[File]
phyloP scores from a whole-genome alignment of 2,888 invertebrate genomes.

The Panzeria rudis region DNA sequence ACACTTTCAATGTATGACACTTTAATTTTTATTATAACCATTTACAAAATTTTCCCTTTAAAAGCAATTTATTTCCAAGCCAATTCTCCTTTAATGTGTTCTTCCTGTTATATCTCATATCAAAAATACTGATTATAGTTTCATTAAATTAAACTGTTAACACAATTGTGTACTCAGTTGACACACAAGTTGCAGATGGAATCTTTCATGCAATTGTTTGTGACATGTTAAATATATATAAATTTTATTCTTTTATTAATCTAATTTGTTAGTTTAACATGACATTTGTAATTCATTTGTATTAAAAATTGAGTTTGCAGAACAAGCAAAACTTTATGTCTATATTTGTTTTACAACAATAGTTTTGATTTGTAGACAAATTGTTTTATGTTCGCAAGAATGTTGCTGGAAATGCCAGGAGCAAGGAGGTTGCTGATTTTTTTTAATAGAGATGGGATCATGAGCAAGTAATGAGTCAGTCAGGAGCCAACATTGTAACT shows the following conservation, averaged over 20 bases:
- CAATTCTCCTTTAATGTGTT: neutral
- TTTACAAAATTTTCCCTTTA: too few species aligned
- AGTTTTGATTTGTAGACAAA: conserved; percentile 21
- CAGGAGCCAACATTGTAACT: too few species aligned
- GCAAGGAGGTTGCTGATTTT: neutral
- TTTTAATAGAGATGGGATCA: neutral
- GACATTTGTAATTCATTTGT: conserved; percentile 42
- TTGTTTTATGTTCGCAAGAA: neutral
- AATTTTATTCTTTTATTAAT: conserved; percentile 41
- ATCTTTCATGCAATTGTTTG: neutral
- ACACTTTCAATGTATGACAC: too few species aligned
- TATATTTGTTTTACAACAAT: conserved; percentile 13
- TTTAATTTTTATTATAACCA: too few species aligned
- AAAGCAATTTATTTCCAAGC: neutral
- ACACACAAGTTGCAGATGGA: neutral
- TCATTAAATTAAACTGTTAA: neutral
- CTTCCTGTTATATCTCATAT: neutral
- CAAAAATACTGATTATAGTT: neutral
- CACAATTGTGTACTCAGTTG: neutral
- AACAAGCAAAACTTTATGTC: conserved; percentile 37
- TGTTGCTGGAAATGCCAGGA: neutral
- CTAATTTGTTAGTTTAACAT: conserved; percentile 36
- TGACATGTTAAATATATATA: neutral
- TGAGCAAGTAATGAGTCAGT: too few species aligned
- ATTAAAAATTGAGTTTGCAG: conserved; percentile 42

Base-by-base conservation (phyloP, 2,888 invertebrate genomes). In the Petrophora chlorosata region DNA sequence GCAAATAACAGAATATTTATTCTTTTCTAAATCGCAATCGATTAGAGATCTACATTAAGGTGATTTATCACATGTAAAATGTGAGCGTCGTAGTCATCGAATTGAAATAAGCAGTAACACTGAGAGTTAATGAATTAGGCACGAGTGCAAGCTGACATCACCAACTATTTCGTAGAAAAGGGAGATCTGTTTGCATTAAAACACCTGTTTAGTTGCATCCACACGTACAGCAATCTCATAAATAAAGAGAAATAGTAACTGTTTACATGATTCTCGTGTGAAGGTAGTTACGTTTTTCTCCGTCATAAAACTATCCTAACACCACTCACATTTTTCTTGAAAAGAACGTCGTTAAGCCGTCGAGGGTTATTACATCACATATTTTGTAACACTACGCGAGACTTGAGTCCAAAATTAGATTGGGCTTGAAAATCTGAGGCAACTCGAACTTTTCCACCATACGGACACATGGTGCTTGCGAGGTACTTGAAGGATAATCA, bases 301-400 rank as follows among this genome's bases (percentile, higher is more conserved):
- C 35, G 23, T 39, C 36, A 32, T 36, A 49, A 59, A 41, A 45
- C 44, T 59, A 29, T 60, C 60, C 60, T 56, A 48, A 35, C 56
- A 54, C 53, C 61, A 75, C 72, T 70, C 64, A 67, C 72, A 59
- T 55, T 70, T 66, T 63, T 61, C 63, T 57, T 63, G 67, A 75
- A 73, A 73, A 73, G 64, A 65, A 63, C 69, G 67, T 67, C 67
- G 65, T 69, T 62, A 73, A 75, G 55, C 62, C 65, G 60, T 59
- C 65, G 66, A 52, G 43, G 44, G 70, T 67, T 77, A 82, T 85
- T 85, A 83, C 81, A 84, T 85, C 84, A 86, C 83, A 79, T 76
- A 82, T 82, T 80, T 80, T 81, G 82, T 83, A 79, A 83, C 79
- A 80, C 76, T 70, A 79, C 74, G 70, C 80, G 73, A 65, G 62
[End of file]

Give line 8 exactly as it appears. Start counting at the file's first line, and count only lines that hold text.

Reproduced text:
- TTTTAATAGAGATGGGATCA: neutral